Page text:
No daylight to separate us. Only kinship. Inching ourselves closer to creating a community of kinship such that God might recognize it. Soon we imagine, with God, this circle of compassion. Then we imagine no one standing outside of that circle, moving ourselves closer to the margins so that the margins themselves will be erased. We stand there with those whose dignity has been denied. We locate ourselves with the poor and the powerless and the voiceless. At the edges, we join the easily despised and the readily left out. We stand with the demonized so that the demonizing will stop. We situate ourselves right next to the disposable so that the day will come when we stop throwing people away.
― Gregory J. Boyle,
Some books are not about the stuff of life, but about life itself. Being here on this planet for a brief moment in time, really seeing each other, and then disappearing. Some books are not about the stuff of life, but how to live it. Gregory J. Boyle’s
Boyle, or simply G as he is called by those who know him best, is a Jesuit priest and founder of Homeboy Industries. Homeboy built itself up out of the Dolores Mission in a small area of Los Angeles considered the gang capital of the world. G and Ray Stark, a successful movie producer, bought an old bakery, found an old tortilla machine, and decided to bring rival gang members together in what would be called The Homeboy Bakery.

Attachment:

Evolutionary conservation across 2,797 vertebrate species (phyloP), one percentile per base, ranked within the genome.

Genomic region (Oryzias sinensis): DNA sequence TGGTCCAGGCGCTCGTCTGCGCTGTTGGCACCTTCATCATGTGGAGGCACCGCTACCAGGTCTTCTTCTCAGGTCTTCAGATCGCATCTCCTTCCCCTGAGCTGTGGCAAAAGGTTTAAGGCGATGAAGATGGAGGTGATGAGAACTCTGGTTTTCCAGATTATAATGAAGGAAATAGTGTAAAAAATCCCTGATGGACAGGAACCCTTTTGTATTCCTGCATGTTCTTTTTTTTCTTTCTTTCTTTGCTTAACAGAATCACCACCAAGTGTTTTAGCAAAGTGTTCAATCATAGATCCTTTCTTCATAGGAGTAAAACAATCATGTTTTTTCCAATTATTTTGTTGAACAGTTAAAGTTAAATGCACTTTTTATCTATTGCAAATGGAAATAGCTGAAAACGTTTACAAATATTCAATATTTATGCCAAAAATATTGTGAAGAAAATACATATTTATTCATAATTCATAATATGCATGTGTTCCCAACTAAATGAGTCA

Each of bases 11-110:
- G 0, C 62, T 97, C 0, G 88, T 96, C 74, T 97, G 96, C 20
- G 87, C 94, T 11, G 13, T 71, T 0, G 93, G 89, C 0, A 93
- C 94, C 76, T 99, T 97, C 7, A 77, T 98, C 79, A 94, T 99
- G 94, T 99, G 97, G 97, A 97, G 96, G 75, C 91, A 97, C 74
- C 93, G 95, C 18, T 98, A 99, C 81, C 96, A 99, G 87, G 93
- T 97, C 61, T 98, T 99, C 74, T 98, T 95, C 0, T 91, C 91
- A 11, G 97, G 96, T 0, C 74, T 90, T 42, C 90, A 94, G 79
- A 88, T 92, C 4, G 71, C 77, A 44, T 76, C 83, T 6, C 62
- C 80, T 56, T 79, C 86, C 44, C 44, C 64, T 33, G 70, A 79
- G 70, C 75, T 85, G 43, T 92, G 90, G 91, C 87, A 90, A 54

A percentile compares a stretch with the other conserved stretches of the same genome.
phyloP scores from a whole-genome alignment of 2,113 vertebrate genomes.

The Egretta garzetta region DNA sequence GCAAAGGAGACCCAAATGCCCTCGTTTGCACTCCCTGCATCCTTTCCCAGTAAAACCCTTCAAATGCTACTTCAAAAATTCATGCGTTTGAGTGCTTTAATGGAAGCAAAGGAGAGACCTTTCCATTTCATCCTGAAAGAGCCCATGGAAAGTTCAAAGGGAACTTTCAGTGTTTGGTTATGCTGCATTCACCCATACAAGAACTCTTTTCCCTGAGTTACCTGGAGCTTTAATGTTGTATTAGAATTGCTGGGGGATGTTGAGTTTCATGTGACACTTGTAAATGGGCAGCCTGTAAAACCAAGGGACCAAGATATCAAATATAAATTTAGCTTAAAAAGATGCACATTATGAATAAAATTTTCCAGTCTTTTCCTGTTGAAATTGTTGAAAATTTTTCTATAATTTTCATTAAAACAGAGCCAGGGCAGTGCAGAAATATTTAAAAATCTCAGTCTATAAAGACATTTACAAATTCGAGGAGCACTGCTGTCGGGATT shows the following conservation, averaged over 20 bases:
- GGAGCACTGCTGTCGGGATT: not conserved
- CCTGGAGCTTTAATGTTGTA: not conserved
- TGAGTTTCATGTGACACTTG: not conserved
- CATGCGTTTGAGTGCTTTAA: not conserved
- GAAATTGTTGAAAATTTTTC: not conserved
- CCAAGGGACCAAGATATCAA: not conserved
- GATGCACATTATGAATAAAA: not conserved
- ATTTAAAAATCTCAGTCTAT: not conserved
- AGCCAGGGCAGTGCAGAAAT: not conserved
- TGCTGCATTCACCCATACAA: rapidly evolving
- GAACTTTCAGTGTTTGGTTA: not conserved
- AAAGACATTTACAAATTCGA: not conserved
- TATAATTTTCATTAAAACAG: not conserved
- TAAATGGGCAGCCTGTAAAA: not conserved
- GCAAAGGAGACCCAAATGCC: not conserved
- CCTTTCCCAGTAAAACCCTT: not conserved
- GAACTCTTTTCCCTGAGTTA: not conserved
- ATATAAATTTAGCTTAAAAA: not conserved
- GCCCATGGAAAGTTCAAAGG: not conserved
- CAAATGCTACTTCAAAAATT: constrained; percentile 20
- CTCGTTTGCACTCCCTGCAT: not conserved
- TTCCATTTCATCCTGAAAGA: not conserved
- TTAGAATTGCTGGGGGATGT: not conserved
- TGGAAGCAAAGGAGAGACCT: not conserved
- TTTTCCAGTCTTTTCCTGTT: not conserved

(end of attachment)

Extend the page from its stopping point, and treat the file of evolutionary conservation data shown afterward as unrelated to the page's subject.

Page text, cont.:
After a young man arrived with a tattoo of “Fuck the World” across his forehead, asking for assistance in finding a job, they realized they also needed to provide ex-gang members with tattoo removal services.
Homeboy Industries has grown into a thriving resource for ex-gang members seeking employment, tattoo removal, and huge amount of other resources. They offer ex-gang members employment through cafes, a printing company, a bakery, and other avenues.
Tattoos on the Heart is not only G’s story, but the story of the homies. G’s couldn’t tell his story without theirs, as they are totally intertwined. They call him in the middle of the night for a ride home from prison. They shoot up his neighborhood in the afternoon, and he chases them down. These are his kids, and every step of the way he loves them. They live, and they die, under his compassionate guidance.
It is hard to understand how a book can be so funny and so sad all at once. But this is a hilarious, heart-breaking book. It is religious, with G offering teachings from a variety of faiths and spiritual leaders, but never zealous. This is a book about God, but don’t let that scare you. It is also a book about boys with tattoos and baggy pants trying to learn how to be men in a world that has largely forgotten them. It is brief (just over 200 pages), moving, and powerful.